Sure, Kingdom Come has some flaws, but the way it went about aiming for that realism was always interesting. Signs and books are unintelligible to Henry at first, and for good reason: until you dedicate some time to Henry’s education, he can’t read. Nor can he fight, or pick locks, or master any other skills which come so naturally to some of those other fantastical protagonists. You have to spend the time to teach Henry how to do those things. He doesn’t know any important people at first to help him on his quest — the game tries to tell us he’s a complete nobody, but the constant ecstatic yells of “Henry’s come to see us!” soon strain that theory to breaking point — and you’re starting right at square one with him, allowing for a wonderful level of immersion as you meticulously plan which armour to wear, what approach to take on quests, what Henry eats, how much he eats, and everything he carries. As a historical RPG based solely around ensuring Henry survives from one day to the next, Kingdom Come: Deliverance is fantastic.

Bonus: Dragon Quest XI S: Echoes of an Elusive Age - Definitive Edition

free demo

Easily one of the best surprises of this year’s gaming announcements was the news that Dragon Quest XI S: Echoes of an Elusive Age - Definitive Edition was coming to Xbox Game Pass. It’s the first time a Dragon Quest game has been on an Xbox console, and considering that there’s well over 100 hours of content, a fantastic story and soundtrack, and that the game is available on Xbox Game Pass, it’s not surprising to see Dragon Quest XI S sitting high up the list of RPGs with a rating of 4.38/5.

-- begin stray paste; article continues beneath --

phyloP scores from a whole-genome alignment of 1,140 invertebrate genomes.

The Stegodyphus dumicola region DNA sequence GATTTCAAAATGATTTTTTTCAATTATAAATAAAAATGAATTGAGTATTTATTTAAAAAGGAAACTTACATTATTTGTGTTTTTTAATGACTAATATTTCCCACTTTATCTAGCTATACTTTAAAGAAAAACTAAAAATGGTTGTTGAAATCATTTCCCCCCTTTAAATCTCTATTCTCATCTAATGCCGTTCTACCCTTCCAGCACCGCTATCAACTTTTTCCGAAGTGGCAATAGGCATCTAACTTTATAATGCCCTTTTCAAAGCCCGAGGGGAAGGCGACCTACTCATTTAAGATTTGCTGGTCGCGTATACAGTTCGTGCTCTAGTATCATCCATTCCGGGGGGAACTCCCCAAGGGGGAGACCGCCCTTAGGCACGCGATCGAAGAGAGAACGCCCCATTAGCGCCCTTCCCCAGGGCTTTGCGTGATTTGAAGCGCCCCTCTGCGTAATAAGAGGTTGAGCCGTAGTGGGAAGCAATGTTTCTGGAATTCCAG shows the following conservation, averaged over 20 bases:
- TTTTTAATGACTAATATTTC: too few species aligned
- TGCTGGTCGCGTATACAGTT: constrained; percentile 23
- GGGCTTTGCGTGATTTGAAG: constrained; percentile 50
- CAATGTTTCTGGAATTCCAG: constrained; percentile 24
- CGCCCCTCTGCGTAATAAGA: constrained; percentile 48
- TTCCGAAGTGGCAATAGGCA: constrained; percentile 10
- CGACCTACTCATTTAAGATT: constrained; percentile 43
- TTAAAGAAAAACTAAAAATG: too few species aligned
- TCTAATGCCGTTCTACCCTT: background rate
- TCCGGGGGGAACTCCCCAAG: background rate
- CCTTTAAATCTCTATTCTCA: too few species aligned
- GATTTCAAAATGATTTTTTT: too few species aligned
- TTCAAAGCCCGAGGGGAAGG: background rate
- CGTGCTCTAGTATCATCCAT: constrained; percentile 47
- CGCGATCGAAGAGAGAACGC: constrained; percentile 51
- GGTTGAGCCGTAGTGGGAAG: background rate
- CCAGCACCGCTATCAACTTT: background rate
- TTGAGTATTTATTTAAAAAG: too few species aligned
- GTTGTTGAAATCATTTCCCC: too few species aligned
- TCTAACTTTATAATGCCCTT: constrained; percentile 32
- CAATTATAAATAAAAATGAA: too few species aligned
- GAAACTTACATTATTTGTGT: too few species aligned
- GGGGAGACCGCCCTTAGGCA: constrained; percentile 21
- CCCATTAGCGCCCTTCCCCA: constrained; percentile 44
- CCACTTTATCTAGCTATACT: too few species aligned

You play as the Luminary, building a party of allies in a mix of turn-based combat and exploration and travelling across the gorgeous world of Erdrea. All-in-all, Dragon Quest definitely brings its own brand of epic tale to the RPG genre, and the Definitive Edition expands the game still further with more content and side stories, the retro 2D mode, and the 16-bit World of Tickington activity.
Heidi Nicholas
Written by Heidi Nicholas
Heidi graduated with an MA in English Literature, and now enjoys writing news, reviews, and features across TrueAchievements and TrueTrophies. When she’s not writing, Heidi is usually either looking for her next RPG, or trying to convince the rest of the team to hear about yet another delightfully wholesome game she has found.